As I read Paulo Freire I can't help but put his words in the context of the current debate regarding standards, P21, and teacher accountability. It seems as though P21 folks and curriculum standards folks are pitted against each other in this debate in a polarizing way. If the standards movement and high stakes testing represent the pedagogical strong arm of the dominant class then the P21 movement is a counter movement that threatens the cultural heritage embedded in the standards-based structure. However, P21 looks as though it has set itself up to be equally oppressive, it has all the trappings of the standards movement including a "core curriculum," strictly segmented subject areas, predefined skills, etc.
Diane Ravitch. While I am happy to see that she now views standardized tests as ineffective she is unwilling to take the leap to say that predefined standards and curriculum are oppressive. Being so fully a part of the class of ed reformers who drafted this system of standards-based accountability she cannot let go of the view that elite groups of experts should still pass down scripted curriculum. She just thinks we need better scripted curriculum. Her new tune is still paternalistic.
This is a profound thought for me and a key point for this book. That the oppressed are simultaneously oppressed and their own oppressors is a fascinating concept and, I think, a difficult realization for many. I am reminded of this scene from what was one of my favorite movies growing up, Labyrinth:
It seems to fit so perfect with this line of reasoning.
This truth, I believe, is what lies at the heart of the teacher accountability debate. It is where John Merrow and Grant Wiggins get it wrong on this post and why the LA Times article listing "ineffective" teachers based solely on objective measures is wrong. According to Freire this kind of action constitutes an objectification of teachers and their students. Objectification is an act of oppression and violence.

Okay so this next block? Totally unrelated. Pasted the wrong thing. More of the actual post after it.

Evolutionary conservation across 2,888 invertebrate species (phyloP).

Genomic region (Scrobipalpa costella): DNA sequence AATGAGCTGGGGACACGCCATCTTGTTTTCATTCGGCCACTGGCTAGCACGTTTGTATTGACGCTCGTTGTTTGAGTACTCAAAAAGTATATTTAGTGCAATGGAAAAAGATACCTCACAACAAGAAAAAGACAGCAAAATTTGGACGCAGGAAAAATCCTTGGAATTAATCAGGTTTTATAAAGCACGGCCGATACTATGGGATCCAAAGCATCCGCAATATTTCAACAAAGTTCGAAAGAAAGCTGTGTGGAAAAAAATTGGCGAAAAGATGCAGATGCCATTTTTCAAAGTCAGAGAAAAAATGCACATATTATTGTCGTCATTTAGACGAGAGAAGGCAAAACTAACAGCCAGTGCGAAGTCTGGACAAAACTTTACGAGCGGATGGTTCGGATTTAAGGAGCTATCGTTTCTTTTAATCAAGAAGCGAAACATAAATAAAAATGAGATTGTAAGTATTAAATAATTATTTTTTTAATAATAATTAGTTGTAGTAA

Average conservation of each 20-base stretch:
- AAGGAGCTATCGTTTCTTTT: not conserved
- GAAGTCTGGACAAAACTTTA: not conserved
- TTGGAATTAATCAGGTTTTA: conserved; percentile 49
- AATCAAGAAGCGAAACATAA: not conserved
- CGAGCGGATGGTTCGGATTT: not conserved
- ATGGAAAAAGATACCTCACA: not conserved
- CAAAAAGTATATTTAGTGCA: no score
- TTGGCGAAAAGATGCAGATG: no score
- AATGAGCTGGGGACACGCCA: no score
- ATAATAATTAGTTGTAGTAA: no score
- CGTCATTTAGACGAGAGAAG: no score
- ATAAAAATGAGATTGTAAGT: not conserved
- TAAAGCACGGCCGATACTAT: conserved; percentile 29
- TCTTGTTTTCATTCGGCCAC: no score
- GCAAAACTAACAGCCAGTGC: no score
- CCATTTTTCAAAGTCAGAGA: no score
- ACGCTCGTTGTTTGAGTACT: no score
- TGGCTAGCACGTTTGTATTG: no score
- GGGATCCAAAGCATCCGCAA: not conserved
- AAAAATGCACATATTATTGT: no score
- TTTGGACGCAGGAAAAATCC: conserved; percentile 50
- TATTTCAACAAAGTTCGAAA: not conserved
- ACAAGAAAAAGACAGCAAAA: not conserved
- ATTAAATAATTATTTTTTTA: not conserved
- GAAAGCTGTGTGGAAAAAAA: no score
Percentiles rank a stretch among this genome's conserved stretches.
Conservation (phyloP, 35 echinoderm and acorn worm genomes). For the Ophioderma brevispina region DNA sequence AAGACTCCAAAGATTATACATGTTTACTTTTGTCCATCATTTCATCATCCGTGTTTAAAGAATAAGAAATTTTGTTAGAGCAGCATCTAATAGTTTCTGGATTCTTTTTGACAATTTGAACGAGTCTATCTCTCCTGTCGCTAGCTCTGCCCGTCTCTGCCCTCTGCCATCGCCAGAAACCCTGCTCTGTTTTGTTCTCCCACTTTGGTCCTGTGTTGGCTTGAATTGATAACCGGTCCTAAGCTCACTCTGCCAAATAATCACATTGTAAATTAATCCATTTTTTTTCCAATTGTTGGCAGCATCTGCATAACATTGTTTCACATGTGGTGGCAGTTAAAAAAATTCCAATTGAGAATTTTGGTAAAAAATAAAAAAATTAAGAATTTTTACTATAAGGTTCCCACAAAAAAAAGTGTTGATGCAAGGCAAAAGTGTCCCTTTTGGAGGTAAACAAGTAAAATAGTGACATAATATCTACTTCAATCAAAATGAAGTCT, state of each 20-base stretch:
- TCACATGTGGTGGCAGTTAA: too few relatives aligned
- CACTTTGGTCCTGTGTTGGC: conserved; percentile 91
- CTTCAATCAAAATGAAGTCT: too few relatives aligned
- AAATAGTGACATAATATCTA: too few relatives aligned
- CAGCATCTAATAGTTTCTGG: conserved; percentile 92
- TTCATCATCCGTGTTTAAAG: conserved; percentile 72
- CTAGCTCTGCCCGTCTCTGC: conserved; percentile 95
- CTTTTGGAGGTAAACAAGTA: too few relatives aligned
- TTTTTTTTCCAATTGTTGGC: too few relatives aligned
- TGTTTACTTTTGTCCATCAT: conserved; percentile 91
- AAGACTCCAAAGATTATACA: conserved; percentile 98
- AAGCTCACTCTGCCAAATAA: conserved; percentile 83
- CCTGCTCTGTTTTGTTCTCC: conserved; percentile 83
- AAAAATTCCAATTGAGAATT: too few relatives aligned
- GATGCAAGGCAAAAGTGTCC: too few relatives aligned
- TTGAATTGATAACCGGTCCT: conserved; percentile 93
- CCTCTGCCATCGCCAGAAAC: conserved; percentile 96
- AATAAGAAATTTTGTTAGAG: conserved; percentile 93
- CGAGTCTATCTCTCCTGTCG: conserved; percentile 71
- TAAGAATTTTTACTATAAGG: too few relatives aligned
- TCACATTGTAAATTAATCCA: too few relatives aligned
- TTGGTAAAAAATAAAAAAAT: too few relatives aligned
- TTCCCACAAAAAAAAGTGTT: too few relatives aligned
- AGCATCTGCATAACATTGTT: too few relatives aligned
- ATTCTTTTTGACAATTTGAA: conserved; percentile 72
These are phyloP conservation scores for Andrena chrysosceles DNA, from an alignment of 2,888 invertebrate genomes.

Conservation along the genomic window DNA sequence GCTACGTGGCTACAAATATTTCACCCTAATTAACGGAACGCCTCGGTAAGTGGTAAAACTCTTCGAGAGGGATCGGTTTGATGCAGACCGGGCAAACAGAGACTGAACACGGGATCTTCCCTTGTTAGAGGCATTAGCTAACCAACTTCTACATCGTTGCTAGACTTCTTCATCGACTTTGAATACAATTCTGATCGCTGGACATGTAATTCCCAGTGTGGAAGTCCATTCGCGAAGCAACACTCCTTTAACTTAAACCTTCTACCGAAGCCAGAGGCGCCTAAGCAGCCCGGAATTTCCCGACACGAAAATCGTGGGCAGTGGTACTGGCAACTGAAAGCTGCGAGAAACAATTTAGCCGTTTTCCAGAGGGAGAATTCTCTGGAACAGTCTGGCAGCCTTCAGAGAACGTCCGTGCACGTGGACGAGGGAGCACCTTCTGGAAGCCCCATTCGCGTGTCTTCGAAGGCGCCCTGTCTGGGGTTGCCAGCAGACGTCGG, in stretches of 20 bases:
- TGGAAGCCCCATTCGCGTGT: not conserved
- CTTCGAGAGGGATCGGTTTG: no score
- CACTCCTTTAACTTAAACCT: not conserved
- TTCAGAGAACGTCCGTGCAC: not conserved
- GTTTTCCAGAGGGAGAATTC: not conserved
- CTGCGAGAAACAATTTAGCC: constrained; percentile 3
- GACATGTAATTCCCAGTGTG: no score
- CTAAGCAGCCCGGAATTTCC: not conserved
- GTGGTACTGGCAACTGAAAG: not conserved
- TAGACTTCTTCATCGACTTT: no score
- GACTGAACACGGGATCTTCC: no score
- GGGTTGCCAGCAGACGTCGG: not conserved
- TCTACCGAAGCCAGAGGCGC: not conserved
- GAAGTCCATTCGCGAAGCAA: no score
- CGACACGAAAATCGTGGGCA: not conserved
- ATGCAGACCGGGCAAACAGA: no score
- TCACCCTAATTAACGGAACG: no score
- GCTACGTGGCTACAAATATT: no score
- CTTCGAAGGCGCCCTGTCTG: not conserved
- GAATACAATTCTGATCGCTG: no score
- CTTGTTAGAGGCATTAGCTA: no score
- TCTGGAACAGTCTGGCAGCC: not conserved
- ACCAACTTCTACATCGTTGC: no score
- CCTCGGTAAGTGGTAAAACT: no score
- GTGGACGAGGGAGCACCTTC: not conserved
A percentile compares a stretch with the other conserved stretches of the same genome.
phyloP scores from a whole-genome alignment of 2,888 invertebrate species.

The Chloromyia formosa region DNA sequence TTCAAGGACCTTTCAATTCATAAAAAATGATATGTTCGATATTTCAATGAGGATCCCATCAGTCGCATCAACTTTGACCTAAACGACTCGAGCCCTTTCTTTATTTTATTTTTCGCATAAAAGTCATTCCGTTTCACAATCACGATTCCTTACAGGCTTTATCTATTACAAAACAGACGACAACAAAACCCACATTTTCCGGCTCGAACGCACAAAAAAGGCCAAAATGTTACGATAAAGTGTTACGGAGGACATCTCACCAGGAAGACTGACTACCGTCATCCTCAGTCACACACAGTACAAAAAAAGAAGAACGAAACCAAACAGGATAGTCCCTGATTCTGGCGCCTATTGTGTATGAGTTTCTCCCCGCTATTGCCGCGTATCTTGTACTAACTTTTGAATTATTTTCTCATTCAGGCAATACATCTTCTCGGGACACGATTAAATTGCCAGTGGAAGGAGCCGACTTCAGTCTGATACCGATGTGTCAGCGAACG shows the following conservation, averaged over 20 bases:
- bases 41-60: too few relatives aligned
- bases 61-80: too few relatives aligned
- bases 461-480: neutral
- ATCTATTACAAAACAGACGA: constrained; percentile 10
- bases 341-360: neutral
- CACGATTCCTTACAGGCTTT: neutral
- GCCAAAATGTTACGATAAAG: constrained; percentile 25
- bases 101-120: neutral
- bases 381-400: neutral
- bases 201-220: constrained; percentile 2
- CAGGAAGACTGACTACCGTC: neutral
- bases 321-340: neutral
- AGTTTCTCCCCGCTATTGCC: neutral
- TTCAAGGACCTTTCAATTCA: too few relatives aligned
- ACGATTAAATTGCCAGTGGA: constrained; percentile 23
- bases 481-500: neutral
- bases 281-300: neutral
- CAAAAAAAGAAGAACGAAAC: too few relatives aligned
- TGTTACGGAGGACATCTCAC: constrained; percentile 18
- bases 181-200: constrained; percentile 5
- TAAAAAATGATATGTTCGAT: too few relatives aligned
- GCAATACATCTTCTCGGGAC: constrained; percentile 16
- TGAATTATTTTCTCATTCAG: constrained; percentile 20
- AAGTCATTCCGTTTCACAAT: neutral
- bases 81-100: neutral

"Each of us is responsible for his or her own deschooling, and we have the power to do it." Illich
Therefore, as Freire outlines in Ch 2, teachers who wish to liberate their students must become students (or teacher-students) and their students but be allowed to be teachers (or student-teachers).
One of the most powerful things I ever did as a teacher, and I talk and write about it all the time, happened when I taught a class where I exchanged roles with the students. After a week of dialog about learning and what the students in the class need from a learning environment I asked each student to research a topic that interested them deeply then take turns throughout the rest of the semester teaching week-long units on that subject to the rest of the class. I did this out of frustration that last minute I was told I could not teach a class I had prepared all all fall for. The day before school started I just threw up my hands and said, "Well then, I am just going to let the students teach the class." What resulted was learning like I had never seen in my classroom before. Freire has shone a light on what was perhaps the greatest reason for its success. I was, unknowingly, practicing near perfect critical pedagogy. We engaged in dialog, I shifted my role to that of learner among learners, and each student engaged their peers in project-based learning. This is how I want to teach but it is a difficult pedagogy to explain or defend to administrators who are deeply committed to the banking system view of teaching and learning.
If we did this, I wonder if we would ever need to speak so much again about student engagement or motivation. I think it would be like talking about the role of a buggy whip in the operation of an automobile or airplane.